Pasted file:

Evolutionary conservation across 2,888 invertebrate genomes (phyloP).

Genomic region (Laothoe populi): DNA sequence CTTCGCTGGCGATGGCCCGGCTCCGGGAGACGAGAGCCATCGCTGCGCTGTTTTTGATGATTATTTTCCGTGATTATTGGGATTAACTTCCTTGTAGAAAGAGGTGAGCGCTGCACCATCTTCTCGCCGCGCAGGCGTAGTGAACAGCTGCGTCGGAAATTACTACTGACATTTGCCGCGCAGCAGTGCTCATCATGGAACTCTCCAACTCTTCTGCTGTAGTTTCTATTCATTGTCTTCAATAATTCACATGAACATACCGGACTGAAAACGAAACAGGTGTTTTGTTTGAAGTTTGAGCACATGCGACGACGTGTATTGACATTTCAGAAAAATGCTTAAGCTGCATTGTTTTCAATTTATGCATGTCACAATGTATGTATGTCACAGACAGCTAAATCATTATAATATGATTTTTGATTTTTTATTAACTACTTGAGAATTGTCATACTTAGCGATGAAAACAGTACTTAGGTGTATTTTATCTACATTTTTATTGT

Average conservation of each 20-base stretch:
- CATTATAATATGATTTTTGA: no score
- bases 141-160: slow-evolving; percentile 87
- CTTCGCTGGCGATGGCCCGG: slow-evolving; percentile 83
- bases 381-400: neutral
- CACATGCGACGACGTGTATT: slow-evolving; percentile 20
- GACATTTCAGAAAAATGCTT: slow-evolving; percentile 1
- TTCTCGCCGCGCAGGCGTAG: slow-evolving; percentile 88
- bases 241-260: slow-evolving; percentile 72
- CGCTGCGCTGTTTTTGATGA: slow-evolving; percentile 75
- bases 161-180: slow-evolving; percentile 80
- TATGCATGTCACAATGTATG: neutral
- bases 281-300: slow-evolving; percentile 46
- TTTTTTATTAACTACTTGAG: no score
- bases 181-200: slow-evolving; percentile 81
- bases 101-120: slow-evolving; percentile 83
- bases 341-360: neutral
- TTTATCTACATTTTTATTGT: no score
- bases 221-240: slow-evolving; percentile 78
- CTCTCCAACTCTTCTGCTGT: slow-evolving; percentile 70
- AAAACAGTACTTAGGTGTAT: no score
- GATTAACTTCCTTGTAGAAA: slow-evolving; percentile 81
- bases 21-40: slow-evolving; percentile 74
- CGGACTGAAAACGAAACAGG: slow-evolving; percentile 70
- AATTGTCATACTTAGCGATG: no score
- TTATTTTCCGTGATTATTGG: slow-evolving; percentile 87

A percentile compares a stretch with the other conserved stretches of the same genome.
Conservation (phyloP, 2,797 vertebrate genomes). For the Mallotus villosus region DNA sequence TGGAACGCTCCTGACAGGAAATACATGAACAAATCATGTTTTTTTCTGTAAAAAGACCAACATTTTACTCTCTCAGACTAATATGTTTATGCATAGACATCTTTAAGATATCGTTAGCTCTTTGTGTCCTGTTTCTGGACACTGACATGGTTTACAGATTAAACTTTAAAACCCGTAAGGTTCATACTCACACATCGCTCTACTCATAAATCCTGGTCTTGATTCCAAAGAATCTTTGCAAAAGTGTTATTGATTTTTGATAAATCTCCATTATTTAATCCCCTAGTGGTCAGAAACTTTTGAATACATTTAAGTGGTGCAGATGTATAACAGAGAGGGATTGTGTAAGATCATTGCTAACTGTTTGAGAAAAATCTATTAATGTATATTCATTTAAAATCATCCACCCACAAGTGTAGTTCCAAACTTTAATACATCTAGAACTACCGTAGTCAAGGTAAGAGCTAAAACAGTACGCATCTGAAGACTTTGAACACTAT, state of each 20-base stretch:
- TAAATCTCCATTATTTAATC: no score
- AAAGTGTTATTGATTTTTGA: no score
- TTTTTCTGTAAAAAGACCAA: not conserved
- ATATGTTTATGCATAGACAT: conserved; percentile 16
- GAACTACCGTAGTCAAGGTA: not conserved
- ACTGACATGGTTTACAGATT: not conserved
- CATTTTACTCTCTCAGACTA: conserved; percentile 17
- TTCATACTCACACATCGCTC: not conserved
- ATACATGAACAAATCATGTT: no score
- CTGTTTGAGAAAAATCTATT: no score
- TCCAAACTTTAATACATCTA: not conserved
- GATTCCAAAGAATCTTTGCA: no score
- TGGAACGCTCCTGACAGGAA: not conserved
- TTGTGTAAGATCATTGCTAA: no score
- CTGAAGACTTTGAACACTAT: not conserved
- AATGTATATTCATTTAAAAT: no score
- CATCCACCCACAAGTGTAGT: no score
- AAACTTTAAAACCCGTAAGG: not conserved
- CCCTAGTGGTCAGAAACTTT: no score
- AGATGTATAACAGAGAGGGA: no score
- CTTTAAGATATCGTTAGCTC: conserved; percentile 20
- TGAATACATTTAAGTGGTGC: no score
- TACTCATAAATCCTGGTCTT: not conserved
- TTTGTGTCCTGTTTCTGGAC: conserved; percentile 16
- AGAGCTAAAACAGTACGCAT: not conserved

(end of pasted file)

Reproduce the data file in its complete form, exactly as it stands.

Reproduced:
Evolutionary conservation across 2,888 invertebrate genomes (phyloP).

Genomic region (Laothoe populi): DNA sequence CTTCGCTGGCGATGGCCCGGCTCCGGGAGACGAGAGCCATCGCTGCGCTGTTTTTGATGATTATTTTCCGTGATTATTGGGATTAACTTCCTTGTAGAAAGAGGTGAGCGCTGCACCATCTTCTCGCCGCGCAGGCGTAGTGAACAGCTGCGTCGGAAATTACTACTGACATTTGCCGCGCAGCAGTGCTCATCATGGAACTCTCCAACTCTTCTGCTGTAGTTTCTATTCATTGTCTTCAATAATTCACATGAACATACCGGACTGAAAACGAAACAGGTGTTTTGTTTGAAGTTTGAGCACATGCGACGACGTGTATTGACATTTCAGAAAAATGCTTAAGCTGCATTGTTTTCAATTTATGCATGTCACAATGTATGTATGTCACAGACAGCTAAATCATTATAATATGATTTTTGATTTTTTATTAACTACTTGAGAATTGTCATACTTAGCGATGAAAACAGTACTTAGGTGTATTTTATCTACATTTTTATTGT

Average conservation of each 20-base stretch:
- CATTATAATATGATTTTTGA: no score
- bases 141-160: slow-evolving; percentile 87
- CTTCGCTGGCGATGGCCCGG: slow-evolving; percentile 83
- bases 381-400: neutral
- CACATGCGACGACGTGTATT: slow-evolving; percentile 20
- GACATTTCAGAAAAATGCTT: slow-evolving; percentile 1
- TTCTCGCCGCGCAGGCGTAG: slow-evolving; percentile 88
- bases 241-260: slow-evolving; percentile 72
- CGCTGCGCTGTTTTTGATGA: slow-evolving; percentile 75
- bases 161-180: slow-evolving; percentile 80
- TATGCATGTCACAATGTATG: neutral
- bases 281-300: slow-evolving; percentile 46
- TTTTTTATTAACTACTTGAG: no score
- bases 181-200: slow-evolving; percentile 81
- bases 101-120: slow-evolving; percentile 83
- bases 341-360: neutral
- TTTATCTACATTTTTATTGT: no score
- bases 221-240: slow-evolving; percentile 78
- CTCTCCAACTCTTCTGCTGT: slow-evolving; percentile 70
- AAAACAGTACTTAGGTGTAT: no score
- GATTAACTTCCTTGTAGAAA: slow-evolving; percentile 81
- bases 21-40: slow-evolving; percentile 74
- CGGACTGAAAACGAAACAGG: slow-evolving; percentile 70
- AATTGTCATACTTAGCGATG: no score
- TTATTTTCCGTGATTATTGG: slow-evolving; percentile 87

A percentile compares a stretch with the other conserved stretches of the same genome.
Conservation (phyloP, 2,797 vertebrate genomes). For the Mallotus villosus region DNA sequence TGGAACGCTCCTGACAGGAAATACATGAACAAATCATGTTTTTTTCTGTAAAAAGACCAACATTTTACTCTCTCAGACTAATATGTTTATGCATAGACATCTTTAAGATATCGTTAGCTCTTTGTGTCCTGTTTCTGGACACTGACATGGTTTACAGATTAAACTTTAAAACCCGTAAGGTTCATACTCACACATCGCTCTACTCATAAATCCTGGTCTTGATTCCAAAGAATCTTTGCAAAAGTGTTATTGATTTTTGATAAATCTCCATTATTTAATCCCCTAGTGGTCAGAAACTTTTGAATACATTTAAGTGGTGCAGATGTATAACAGAGAGGGATTGTGTAAGATCATTGCTAACTGTTTGAGAAAAATCTATTAATGTATATTCATTTAAAATCATCCACCCACAAGTGTAGTTCCAAACTTTAATACATCTAGAACTACCGTAGTCAAGGTAAGAGCTAAAACAGTACGCATCTGAAGACTTTGAACACTAT, state of each 20-base stretch:
- TAAATCTCCATTATTTAATC: no score
- AAAGTGTTATTGATTTTTGA: no score
- TTTTTCTGTAAAAAGACCAA: not conserved
- ATATGTTTATGCATAGACAT: conserved; percentile 16
- GAACTACCGTAGTCAAGGTA: not conserved
- ACTGACATGGTTTACAGATT: not conserved
- CATTTTACTCTCTCAGACTA: conserved; percentile 17
- TTCATACTCACACATCGCTC: not conserved
- ATACATGAACAAATCATGTT: no score
- CTGTTTGAGAAAAATCTATT: no score
- TCCAAACTTTAATACATCTA: not conserved
- GATTCCAAAGAATCTTTGCA: no score
- TGGAACGCTCCTGACAGGAA: not conserved
- TTGTGTAAGATCATTGCTAA: no score
- CTGAAGACTTTGAACACTAT: not conserved
- AATGTATATTCATTTAAAAT: no score
- CATCCACCCACAAGTGTAGT: no score
- AAACTTTAAAACCCGTAAGG: not conserved
- CCCTAGTGGTCAGAAACTTT: no score
- AGATGTATAACAGAGAGGGA: no score
- CTTTAAGATATCGTTAGCTC: conserved; percentile 20
- TGAATACATTTAAGTGGTGC: no score
- TACTCATAAATCCTGGTCTT: not conserved
- TTTGTGTCCTGTTTCTGGAC: conserved; percentile 16
- AGAGCTAAAACAGTACGCAT: not conserved